In a move that shocked residents of Southeast Raleigh, one of the nation’s leading grocery chains, Kroger, announced it is shuttering two stores in the area.
According to a press release from Kroger, the stores at 1610 Martin Luther King Jr. Boulevard and 4111 New Bern Avenue have not been profitable.
“Although Kroger has continued to use its resources to improve each location, both have been unprofitable for the company,” the release said.
The closures were first reported in The News & Observer. Prior to the article’s publication on Nov. 18, no residents of the neighborhoods surrounding the stores were notified.
[media-credit id=2 align=”alignleft” width=”300″][/media-credit]Lifelong Southeast Raleigh resident Corey Branch saw his neighbors reeling from the information and saw he had to do something to help. He did some research and found out that Raleigh contains about 10 food deserts, four in Southeast and West Raleigh.
The Centers for Disease Control and Prevention defines food deserts as “areas that lack access to affordable fruits, vegetables, whole grains, lowfat milk, and other foods that make up the full range of a healthy diet.”
The Committee to Respond to Raleigh Food Deserts, headed by Branch, had its first community forum Monday at Martin Street Baptist Church to get community feedback on the store’s closing. The Rev. Earl C. Johnson, president of the Raleigh Wake Citizens Association, is the pastor at the church.
“When it first came to my attention, I was like ‘Why? What happened?’” Branch said. “Then, I wanted to focus on my community. I’m a native here, but it’s grown so much and changed so much that I wanted to make sure I had as much information as possible when we presented it to our citizens.”
Branch said during his investigation, he found the areas where the Kroger stores are leaving are already considered food deserts. With the grocery chain pulling out, the situation may get worse.
The meeting drew more than 100 residents. A quick poll of hands at the beginning showed that roughly half regularly used one or both of the locations, and that no one received any information prior to The News & Observer article.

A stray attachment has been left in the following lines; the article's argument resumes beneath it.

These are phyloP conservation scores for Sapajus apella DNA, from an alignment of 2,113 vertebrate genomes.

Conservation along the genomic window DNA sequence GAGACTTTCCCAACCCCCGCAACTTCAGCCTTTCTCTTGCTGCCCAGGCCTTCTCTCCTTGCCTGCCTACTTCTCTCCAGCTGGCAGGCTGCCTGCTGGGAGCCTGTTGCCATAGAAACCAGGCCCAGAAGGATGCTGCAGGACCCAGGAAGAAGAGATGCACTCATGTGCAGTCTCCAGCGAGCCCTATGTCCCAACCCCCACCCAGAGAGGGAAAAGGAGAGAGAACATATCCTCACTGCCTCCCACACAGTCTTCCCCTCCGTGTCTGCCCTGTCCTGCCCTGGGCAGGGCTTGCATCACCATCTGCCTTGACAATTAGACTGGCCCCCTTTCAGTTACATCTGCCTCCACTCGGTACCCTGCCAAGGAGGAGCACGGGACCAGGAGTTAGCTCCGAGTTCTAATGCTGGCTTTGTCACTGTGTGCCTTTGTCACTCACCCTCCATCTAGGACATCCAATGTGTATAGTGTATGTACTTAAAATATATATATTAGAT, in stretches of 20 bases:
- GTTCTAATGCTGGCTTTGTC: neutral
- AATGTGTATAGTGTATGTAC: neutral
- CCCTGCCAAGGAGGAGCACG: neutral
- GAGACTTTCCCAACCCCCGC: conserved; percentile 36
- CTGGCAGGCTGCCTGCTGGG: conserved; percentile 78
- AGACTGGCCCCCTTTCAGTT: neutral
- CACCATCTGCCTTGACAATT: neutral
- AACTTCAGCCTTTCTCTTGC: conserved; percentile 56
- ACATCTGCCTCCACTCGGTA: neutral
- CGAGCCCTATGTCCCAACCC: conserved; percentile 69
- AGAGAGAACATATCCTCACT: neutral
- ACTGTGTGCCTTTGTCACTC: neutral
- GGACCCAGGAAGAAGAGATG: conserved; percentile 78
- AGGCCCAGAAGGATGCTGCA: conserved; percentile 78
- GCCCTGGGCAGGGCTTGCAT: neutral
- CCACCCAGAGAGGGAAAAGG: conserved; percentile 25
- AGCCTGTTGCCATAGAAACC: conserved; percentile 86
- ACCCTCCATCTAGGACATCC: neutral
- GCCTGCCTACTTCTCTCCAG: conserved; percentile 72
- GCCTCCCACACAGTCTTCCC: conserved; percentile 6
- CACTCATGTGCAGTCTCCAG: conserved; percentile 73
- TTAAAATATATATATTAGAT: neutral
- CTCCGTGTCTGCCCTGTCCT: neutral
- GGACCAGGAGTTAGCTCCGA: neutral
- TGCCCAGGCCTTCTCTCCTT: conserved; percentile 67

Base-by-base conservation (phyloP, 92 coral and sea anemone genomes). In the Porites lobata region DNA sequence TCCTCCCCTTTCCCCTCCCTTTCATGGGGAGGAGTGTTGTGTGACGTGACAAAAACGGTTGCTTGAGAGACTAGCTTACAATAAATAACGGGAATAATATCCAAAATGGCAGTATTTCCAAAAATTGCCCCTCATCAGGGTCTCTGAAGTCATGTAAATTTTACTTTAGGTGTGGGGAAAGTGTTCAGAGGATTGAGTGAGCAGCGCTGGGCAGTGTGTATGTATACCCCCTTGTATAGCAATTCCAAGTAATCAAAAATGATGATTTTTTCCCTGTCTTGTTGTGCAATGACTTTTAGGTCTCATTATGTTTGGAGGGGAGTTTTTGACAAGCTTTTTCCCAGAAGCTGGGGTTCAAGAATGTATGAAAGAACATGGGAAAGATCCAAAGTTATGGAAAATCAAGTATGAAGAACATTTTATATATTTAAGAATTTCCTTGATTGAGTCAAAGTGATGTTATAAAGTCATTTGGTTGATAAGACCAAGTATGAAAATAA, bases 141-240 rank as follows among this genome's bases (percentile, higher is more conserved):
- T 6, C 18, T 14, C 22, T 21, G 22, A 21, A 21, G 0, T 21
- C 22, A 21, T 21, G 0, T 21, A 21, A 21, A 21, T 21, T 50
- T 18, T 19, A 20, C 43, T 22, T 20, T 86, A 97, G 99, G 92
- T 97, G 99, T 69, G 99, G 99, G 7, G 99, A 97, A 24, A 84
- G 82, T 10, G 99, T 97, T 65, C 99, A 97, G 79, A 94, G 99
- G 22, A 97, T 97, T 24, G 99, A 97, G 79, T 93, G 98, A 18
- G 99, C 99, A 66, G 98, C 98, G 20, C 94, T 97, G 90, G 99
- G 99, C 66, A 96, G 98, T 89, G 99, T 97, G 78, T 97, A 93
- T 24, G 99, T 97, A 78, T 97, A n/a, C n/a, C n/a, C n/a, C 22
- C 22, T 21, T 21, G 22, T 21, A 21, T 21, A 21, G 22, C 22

The new committee invited Raleigh City Council Councilman Eugene Weeks, Wake County Commissioner James West and North Carolina House Representative Yvonne Holley to offer their insights into the community challenge, as well as land developer Craig Ralph, who owns the shopping center at MLK.
Weeks said he tried repeatedly to contact Kroger and was denied. A letter from Mayor Nancy McFarlane sent Nov. 27 has gone unanswered, he said.
After the opening statements by the politicians and developer, residents were invited to voice their concerns. Many said the quality of the produce as well as the customer service at the locations was not up to par, so they chose to shop elsewhere.
“When I go into the store, and the produce is wilted, and the produce looks worse than what is donated to the Inter-Faith Food Shuttle, I’m not going to buy that produce,” said Kia Baker, Inter-Faith Food Shuttle’s Director of Food Recovery & Distribution. “But there are others of us who don’t have that option.”
She added that the response needed to be finding a grocery store that kept its store clean, its food fresh and its employees trained well.
“I don’t buy the idea that we’re not buying product,” Baker said, “But the question is, can you sell the product?”
Developer Ralph said add there are up to three other grocers eyeing the property Kroger will vacate, but due to business confidentiality, he was unable to disclose which ones.
After attendees voiced their grievances, Johnson said this meeting was just the first of seveeral to address community needs in Southeast Raleigh.
“We did this with the YWCA when it closed down the street,” he said. “We had no follow-up. We got together one meeting, but it went nowhere. My hope is that we can bring community leaders together, business leaders together, the landlords of Kroger together to try to sit down and figure out where to go.”